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Users can now select option to view 16,575-miles of UK cycle routes

The National Cycle Network (NCN) will from now on be available on the official Ordnance Survey map. Details of the cycling and walking routes are available as a free layer on the OS Maps website.

The NCN, managed by Sustrans, comprises 16,575-miles of signed paths and routes. The network is a mix of fully traffic-free routes as well as quiet on-road routes. Over half of the UK’s population lives within a mile of the network.

To view NCN routes on the OS website, click the layer icon, which is bottom-right, and select ‘National Cycle Network’.

Traffic-free routes are in orange. On-road routes are in blue.

Xavier Brice, CEO of Sustrans, said: “We are delighted to be partnering with Ordnance Survey to open up walking and cycling on the National Cycle Network to more people.

“The Network is a well-loved, well-used asset that’s enjoyed by millions of people across the UK every year. Our work with OS is one of the first steps in helping us improve the user experience and create more accessible paths for everyone.

“We hope the new maps inspire more people to get out, discover and explore all that the network has to offer – whether that’s on wheels or by foot, for commuting or leisure purposes.”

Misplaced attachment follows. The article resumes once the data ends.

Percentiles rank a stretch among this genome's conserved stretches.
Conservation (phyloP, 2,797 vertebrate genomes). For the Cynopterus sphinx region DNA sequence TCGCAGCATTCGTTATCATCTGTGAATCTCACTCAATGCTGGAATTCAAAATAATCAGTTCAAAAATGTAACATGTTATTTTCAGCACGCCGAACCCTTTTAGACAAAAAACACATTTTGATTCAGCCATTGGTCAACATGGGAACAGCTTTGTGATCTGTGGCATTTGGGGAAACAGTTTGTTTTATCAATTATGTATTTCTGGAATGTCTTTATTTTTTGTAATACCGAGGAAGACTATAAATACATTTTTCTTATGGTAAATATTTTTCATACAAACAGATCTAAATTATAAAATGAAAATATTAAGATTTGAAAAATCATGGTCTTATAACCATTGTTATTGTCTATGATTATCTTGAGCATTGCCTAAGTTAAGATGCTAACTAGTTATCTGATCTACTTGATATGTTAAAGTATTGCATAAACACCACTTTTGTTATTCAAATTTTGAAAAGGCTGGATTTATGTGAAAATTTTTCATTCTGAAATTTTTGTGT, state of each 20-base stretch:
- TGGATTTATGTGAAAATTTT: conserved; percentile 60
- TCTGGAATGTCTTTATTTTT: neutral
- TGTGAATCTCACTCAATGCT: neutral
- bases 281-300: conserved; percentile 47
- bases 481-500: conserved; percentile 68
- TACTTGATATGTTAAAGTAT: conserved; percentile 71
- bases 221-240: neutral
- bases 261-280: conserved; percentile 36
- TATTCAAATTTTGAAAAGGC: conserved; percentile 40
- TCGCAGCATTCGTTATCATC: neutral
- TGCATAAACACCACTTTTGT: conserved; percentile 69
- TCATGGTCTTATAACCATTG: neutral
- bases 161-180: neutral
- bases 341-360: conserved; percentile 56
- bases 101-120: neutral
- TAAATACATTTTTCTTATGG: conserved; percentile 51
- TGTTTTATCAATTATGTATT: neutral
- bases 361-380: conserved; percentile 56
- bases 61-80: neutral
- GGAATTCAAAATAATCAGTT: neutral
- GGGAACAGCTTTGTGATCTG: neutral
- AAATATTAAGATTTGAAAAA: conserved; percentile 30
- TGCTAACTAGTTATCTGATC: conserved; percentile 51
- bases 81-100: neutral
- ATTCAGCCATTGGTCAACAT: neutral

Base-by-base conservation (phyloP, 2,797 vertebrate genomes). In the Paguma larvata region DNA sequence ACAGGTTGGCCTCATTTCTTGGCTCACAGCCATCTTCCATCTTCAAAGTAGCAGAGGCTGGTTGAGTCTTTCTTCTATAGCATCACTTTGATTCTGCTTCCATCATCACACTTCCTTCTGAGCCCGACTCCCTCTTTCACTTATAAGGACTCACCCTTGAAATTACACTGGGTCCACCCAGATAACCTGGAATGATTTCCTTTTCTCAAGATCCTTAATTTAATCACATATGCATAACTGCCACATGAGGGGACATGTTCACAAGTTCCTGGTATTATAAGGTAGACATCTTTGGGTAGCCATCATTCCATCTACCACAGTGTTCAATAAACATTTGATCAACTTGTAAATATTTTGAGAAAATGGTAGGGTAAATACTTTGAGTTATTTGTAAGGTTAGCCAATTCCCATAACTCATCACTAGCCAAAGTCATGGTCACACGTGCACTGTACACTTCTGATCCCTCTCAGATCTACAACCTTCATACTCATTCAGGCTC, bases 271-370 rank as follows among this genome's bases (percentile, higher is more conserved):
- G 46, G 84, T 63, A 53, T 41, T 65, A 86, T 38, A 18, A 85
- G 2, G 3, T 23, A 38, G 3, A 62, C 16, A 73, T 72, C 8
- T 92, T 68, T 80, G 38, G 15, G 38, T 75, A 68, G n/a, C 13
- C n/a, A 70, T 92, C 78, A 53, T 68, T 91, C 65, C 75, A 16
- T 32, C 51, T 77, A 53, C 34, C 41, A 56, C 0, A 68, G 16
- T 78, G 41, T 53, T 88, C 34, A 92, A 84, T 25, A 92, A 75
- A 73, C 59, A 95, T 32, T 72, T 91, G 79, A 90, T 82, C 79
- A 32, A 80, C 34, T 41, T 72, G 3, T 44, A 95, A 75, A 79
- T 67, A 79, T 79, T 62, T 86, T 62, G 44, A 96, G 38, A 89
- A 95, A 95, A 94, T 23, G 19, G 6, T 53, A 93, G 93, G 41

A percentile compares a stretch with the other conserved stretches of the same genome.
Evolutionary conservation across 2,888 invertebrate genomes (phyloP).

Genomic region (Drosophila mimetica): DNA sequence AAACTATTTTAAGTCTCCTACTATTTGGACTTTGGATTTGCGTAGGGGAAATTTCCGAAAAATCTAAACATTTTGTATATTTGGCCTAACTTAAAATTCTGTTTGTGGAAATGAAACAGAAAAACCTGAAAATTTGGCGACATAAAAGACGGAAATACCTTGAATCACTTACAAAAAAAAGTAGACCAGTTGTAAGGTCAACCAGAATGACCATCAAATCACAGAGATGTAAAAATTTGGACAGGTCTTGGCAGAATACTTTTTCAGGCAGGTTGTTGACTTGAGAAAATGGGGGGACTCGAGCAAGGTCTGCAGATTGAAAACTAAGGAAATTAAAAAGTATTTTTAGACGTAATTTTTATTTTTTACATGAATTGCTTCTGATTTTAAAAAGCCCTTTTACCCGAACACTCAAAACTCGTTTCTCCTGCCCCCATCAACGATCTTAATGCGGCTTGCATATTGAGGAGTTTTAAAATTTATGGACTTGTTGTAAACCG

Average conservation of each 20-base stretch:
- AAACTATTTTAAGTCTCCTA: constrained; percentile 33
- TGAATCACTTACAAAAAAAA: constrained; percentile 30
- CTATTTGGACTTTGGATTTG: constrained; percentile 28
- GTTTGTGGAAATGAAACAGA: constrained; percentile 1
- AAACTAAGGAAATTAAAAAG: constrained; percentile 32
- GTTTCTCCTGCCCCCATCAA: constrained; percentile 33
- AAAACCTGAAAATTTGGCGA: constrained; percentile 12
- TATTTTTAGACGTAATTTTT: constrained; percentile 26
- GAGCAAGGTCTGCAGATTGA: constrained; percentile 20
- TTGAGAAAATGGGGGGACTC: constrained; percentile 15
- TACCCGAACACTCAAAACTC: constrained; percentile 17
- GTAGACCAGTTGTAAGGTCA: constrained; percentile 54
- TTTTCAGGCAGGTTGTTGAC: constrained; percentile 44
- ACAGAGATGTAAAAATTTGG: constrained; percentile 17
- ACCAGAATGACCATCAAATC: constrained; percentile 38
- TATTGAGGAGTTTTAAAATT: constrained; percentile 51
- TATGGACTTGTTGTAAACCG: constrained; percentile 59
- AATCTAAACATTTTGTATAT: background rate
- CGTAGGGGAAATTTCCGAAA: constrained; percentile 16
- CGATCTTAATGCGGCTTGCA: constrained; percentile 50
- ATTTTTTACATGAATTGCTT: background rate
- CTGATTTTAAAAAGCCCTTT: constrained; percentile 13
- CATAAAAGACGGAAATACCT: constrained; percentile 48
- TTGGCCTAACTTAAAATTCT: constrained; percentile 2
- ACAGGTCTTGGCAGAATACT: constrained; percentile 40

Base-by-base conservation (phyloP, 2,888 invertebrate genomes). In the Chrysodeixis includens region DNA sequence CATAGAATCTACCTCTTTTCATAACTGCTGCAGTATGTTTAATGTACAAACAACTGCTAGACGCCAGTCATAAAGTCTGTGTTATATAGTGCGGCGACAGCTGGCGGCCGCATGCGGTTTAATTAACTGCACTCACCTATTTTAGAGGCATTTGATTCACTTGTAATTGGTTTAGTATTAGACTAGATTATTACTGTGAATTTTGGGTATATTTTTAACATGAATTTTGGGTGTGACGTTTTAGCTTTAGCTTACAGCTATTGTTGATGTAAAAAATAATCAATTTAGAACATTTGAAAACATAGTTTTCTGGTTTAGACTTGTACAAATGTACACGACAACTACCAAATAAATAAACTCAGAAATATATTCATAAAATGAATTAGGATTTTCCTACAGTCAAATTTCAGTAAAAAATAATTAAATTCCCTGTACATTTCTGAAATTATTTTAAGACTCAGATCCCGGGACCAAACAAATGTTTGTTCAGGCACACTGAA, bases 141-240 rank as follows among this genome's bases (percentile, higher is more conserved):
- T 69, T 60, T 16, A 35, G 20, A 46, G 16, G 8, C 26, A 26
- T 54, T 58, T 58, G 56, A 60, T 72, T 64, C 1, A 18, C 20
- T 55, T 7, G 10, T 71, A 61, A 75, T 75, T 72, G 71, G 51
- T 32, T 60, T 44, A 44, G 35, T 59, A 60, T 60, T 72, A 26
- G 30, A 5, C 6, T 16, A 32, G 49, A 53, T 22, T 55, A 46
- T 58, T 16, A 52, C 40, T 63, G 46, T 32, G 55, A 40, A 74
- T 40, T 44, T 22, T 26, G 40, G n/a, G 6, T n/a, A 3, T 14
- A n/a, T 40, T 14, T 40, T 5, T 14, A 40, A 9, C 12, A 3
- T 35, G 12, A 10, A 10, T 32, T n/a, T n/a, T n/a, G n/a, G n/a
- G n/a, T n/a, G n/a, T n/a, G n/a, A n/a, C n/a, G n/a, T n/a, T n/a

Nick Giles, Managing Director of Ordnance Survey Leisure, said: “It’s great that we’ll be able to provide cyclists and walkers with the amazing benefits of OS Maps and open up the National Cycle Network to so many people.

“We love the focus Sustrans has on making the outdoors more accessible no matter where they live, what age they are and what background they’re from. OS Maps users will also love the new layer to help them find new cycle routes and explore more on two wheels.”

In November, Sustrans published a review highlighting serious shortcomings in the NCN. The charity recommended an action plan that it says will result in the number of journeys made on the NCN each year doubling by 2040.

In March, Cycling Minister Jesse Norman announced £21m to improve significant on and off-road stretches of the network.

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